Submitted to: Journal of Nutrition
Publication Type: Peer Reviewed Journal
Publication Acceptance Date: 12/1/2003
Publication Date: 3/1/2004
Citation: Gu, L., Kelm, M.A., Hammerstone, J., Beecher, G., Holden, J., Haytowitz, D., Gebhardt, S., Prior, R.L. 2004. Concentrations of proanthocyanidins in common foods and estimations of normal consumption. Journal Of Nutrition. 134(3):613-617.
Interpretive Summary: Proanthocyanidins are large complex compounds found in many foods. These substances have been shown to have potential health benefits. However, little is known about their dietary intake because quantitative information on the proanthocyanidin profiles in foods is lacking. Therefore, proanthocyanidins in common and infant foods sampled from the U.S. were analyzed using appropriate standards. The average daily intake of proanthocyanidins in the U.S. population (>2 yrs) has been estimated to be 57.7 mg/person/day based on our food concentration data and the data from USDA's Continuing Survey of Food Intakes by Individuals. The major sources of proanthocyanidins in the American diet are apples (32.0%), followed by chocolates (17.9%) and grapes (17.8%). The 2-5 year age group (68.2 mg/day) and males in the >60-year-age group (70.8 mg/day) consumed more proanthocyanidins than other groups because they included more fruits, especially apples, in their diets. The intake of proanthocyanidins by adolescents was below the average. The daily intake of proanthocyanidins for infants of 4-6 months and infants of 6-10 months was estimated to be 1.3 mg and 26.9 mg, respectively, based on the recommendation of the American Academy of Pediatrics. This study has supported the concept that proanthocyanidins account for a major fraction of the total flavonoids ingested in the Western diet. This food database of proanthocyanidins can be used in studies which evaluate the dietary intake of nutrients and relate nutritional intake to health outcomes.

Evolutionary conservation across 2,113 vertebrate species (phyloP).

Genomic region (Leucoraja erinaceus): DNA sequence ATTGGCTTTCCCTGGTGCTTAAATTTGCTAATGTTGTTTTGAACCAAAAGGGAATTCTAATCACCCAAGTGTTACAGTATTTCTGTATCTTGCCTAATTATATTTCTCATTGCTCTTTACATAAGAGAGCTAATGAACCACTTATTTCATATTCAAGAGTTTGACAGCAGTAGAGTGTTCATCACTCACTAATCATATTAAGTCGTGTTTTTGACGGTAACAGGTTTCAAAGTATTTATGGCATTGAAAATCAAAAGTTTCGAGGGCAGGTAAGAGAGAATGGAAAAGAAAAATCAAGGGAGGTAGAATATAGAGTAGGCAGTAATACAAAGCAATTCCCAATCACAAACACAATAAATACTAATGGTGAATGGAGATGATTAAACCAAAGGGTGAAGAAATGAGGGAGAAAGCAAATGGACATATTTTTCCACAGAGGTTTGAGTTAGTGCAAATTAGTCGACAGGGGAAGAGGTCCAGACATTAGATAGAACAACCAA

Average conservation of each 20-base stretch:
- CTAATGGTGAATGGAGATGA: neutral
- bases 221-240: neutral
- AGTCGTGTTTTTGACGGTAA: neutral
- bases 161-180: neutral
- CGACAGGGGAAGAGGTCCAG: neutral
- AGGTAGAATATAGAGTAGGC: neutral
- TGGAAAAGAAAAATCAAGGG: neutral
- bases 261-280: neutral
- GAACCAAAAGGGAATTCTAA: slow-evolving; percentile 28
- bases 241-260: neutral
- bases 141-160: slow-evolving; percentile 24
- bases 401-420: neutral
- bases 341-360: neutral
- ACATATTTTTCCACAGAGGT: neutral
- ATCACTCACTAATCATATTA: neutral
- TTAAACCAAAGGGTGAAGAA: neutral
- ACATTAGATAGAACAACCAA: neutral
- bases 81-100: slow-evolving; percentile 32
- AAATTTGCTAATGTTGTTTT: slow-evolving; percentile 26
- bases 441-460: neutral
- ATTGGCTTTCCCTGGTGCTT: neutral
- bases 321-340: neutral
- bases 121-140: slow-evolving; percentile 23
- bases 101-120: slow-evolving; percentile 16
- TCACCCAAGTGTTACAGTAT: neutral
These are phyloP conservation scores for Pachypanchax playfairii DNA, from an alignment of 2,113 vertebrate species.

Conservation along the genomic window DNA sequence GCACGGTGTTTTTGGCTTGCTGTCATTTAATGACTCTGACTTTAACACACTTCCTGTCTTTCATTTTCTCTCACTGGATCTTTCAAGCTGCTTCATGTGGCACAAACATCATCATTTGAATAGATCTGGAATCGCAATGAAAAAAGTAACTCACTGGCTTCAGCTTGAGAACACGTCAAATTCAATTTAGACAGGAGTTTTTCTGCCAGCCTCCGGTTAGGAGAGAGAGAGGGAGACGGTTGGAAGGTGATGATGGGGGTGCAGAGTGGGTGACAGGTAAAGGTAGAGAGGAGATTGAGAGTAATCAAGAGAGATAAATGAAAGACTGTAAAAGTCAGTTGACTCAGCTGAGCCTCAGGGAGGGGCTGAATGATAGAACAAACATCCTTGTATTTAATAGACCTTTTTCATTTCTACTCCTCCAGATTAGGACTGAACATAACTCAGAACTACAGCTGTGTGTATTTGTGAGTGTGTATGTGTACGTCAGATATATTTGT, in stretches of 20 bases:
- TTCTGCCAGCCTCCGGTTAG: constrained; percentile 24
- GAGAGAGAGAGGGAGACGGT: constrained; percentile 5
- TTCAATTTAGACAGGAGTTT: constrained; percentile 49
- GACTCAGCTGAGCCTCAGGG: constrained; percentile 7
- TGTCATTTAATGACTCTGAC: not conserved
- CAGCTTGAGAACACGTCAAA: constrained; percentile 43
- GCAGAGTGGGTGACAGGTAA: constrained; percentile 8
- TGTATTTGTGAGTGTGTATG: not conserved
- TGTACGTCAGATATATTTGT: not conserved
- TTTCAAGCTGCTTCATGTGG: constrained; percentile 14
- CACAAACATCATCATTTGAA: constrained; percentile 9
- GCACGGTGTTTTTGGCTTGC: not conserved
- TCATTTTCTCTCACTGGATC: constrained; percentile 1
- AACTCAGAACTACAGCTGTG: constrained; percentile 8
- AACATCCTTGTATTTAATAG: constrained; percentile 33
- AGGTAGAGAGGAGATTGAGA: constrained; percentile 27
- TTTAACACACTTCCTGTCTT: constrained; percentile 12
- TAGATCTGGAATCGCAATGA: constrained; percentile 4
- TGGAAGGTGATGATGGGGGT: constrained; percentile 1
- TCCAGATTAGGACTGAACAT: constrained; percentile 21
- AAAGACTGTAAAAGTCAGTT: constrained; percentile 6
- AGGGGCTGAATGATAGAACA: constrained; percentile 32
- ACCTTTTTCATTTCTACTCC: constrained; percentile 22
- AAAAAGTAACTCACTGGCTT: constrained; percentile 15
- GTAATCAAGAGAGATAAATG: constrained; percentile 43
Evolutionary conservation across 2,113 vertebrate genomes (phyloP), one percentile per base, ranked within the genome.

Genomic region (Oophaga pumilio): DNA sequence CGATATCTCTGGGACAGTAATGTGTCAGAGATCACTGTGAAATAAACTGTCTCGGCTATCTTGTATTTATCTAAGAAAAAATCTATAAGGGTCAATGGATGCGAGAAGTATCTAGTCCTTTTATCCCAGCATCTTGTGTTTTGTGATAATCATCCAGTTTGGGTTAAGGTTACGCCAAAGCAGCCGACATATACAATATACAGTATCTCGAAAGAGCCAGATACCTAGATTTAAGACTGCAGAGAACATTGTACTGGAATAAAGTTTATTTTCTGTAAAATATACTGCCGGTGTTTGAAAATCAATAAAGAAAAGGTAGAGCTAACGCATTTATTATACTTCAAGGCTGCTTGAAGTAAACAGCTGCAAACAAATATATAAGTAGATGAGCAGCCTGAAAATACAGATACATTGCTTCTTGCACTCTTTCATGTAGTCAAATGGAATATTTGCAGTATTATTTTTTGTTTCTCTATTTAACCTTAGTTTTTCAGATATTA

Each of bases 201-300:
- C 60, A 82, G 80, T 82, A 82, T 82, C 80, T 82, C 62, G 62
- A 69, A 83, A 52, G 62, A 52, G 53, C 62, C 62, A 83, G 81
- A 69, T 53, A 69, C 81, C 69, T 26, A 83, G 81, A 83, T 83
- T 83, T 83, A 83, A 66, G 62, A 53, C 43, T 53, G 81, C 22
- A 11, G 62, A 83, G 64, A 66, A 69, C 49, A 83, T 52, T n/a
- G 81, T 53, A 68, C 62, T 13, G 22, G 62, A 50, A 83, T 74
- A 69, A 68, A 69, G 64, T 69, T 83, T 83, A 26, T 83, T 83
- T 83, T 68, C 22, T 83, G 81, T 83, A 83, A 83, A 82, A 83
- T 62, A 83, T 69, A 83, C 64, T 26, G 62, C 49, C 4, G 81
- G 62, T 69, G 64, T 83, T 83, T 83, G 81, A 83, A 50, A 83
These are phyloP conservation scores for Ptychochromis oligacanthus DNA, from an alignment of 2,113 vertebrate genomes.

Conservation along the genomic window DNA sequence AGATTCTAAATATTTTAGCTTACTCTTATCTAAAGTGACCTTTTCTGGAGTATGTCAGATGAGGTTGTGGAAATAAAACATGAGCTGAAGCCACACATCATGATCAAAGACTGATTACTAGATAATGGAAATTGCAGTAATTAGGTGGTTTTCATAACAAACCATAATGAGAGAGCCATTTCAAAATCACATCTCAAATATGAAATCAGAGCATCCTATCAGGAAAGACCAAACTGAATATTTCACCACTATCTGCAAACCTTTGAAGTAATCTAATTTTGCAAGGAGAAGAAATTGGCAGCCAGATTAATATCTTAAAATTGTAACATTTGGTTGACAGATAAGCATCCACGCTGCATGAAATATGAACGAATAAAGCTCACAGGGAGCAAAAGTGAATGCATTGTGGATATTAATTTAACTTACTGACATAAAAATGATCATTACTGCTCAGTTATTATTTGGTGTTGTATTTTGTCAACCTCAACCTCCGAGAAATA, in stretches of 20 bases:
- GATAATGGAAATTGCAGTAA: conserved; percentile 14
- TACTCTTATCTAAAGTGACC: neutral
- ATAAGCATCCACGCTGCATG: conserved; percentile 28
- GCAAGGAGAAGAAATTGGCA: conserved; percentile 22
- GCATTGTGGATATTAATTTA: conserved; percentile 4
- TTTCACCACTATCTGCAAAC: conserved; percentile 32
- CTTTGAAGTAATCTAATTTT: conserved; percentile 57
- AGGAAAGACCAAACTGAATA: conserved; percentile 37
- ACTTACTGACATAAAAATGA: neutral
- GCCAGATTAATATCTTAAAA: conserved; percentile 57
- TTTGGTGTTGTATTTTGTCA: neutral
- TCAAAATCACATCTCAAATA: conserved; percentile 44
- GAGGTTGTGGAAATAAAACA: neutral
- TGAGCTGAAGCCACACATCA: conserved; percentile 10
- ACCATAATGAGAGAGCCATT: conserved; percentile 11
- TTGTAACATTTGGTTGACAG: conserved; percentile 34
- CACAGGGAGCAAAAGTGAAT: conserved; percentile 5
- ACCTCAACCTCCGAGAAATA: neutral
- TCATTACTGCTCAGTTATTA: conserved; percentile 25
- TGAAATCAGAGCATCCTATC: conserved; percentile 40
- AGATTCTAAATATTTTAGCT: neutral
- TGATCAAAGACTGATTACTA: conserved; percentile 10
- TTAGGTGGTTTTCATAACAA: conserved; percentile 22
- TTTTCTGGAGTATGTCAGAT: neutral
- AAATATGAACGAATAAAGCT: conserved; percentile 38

Technical Abstract: Proanthocyanidins (PAs) have been shown to have potential health benefits. However, no data exist concerning their dietary intake. Therefore, PAs in common and infant foods from the U.S. were analyzed. On the bases of our data and those from the USDA's Continuing Survey of Food Intakes by Individuals (CSFII) of 1994'1996, the mean daily intake of PAs in the U.S. population (>2 y old) was estimated to be 57.7 mg/person. Monomers, dimers, trimers, and those above trimers contribute 7.1, 11.2, 7.8, and 73.9% of total PAs, respectively. The major sources of PAs in the American diet are apples (32.0%), followed by chocolate (17.9%) and grapes (17.8%). The 2- to 5-y-old age group (68.2 mg/person) and men >60 y old (70.8 mg/person) consume more PAs daily than other groups because they consume more fruit. The daily intake of PAs for 4- to 6-mo-old and 6- to 10-mo-old infants was estimated to be 1.3 mg and 26.9 mg, respectively, based on the recommendations of the American Academy of Pediatrics. This study supports the concept that PAs account for a major fraction of the total flavonoids ingested in Western diets. KEY WORDS: catechin, proanthocyanidins, tannins, foods, infant foods